As humans, we cannot avoid showing resentment towards those who hurt us. However, as Christians, we are not to regard anyone who hurts us as an enemy. We must learn to live at peace with people; even those who persecute us (Matthew. 5:44; Romans 12:18). Be kind– don’t retaliate; don’t pay them an eye for eye and tooth for a tooth. Display the love of God to them through your kindness. The Scripture says be tenderhearted; that is, be sympathetic. Treat these people from the point of knowing where you assume they don’t know what they are doing. Pray God rather let them know where they may have faulted against you.
Forgiving one another, as God in Christ forgave you
To forgive is to not hold grudges against people. At the beginning of this article, we saw some examples of persons in the Scripture, who were falsely accused and insulted. However, they didn’t hold anything against their malefactors. Rather, they found a place in their hearts to forgive. And that is how they were able to overcome those false accusations. As Christians, we are required to forgive, regardless of what harm has been caused us. In the Lord’s prayer, we are taught to pray “forgive us, as we forgive those who trespass against us” (Matthew 6:14-15). Forgiveness is required of us because Christ has forgiven us. And that is Paul’s point: “forgiving one another, as God in Christ forgave you.”
For the Christian, forgiveness is not optional. It is a mark of our Christianity. We forgive because we have been forgiven.
Apart from these three points from Paul, the Lord Jesus Christ also offered some lessons about what may be termed conflict resolution. And we will apply these lessons for the rest of the article.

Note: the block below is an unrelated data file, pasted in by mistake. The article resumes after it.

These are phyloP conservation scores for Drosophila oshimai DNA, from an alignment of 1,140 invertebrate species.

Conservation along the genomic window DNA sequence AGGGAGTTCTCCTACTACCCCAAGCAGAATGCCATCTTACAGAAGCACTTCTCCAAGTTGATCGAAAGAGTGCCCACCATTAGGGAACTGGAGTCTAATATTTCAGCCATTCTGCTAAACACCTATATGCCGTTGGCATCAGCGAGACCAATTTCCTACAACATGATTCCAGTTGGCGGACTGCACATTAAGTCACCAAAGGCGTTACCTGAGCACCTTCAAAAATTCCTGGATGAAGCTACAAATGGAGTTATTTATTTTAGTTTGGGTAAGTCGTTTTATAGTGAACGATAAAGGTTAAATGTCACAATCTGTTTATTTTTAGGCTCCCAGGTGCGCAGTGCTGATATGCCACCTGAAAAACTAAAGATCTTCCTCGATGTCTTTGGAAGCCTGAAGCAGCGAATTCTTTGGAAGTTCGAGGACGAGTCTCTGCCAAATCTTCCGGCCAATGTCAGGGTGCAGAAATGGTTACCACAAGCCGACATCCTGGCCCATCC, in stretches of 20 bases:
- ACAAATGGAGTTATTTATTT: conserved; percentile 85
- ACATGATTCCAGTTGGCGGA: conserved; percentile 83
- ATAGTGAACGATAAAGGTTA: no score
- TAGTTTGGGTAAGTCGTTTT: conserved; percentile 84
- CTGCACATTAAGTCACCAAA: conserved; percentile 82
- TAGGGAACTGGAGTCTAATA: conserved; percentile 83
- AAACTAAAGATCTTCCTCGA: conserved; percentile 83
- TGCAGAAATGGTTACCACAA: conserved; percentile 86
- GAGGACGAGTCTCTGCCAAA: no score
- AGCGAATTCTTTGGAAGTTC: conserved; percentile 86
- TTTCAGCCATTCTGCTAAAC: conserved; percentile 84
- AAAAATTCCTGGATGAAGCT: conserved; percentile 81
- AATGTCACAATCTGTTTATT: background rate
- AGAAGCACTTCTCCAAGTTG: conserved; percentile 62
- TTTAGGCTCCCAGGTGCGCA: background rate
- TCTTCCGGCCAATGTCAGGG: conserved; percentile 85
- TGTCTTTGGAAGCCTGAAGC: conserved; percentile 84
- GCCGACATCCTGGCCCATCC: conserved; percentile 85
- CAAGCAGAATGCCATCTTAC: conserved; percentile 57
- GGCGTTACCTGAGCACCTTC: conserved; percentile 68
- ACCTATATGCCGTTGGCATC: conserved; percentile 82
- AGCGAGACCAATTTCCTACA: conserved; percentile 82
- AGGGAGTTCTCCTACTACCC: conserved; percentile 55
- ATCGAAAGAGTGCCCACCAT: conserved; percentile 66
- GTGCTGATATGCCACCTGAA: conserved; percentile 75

If your brother sins against you, n go and tell him his fault, between you and him alone. If he listens to you, you have gained your brother. But if he does not listen, take one or two others along with you, that every charge may be established by the evidence of two or three witnesses. If he refuses to listen to them, tell it to the church. And if he refuses to listen even to the church, let him be to you as a Gentile and a tax collector (Matthew 18:15-17).
These lessons may be peculiar to conflict between fellow believers, nonetheless, it can apply to all conflict resolution between people who may all not be believers. However, the context of this post assumes conflict between believers. Many people walk about with anger towards people who are not even aware they have offended someone.
So firstly, Jesus commands a One on One approach. When people offend us, we must first approach them and layout our grievances. Speak to them and let them know where we feel hurt by them. They may not even be aware they may have hurt us. However, if we approach them and they don’t acknowledge their wrong; Jesus offers a Third Party approach. If you speak to a person directly about their wronging you and they reject it, then Jesus offers the next option: take them to the church. I believe that means the leaders of the church which suppose you all may belong to the same church. If that option fails, Ignore them since you have exhausted all means available to iron out your differences as it were. “Let him be to you as a Gentile and a tax collector”
These points shared I believe will be beneficial in our relationship with one another.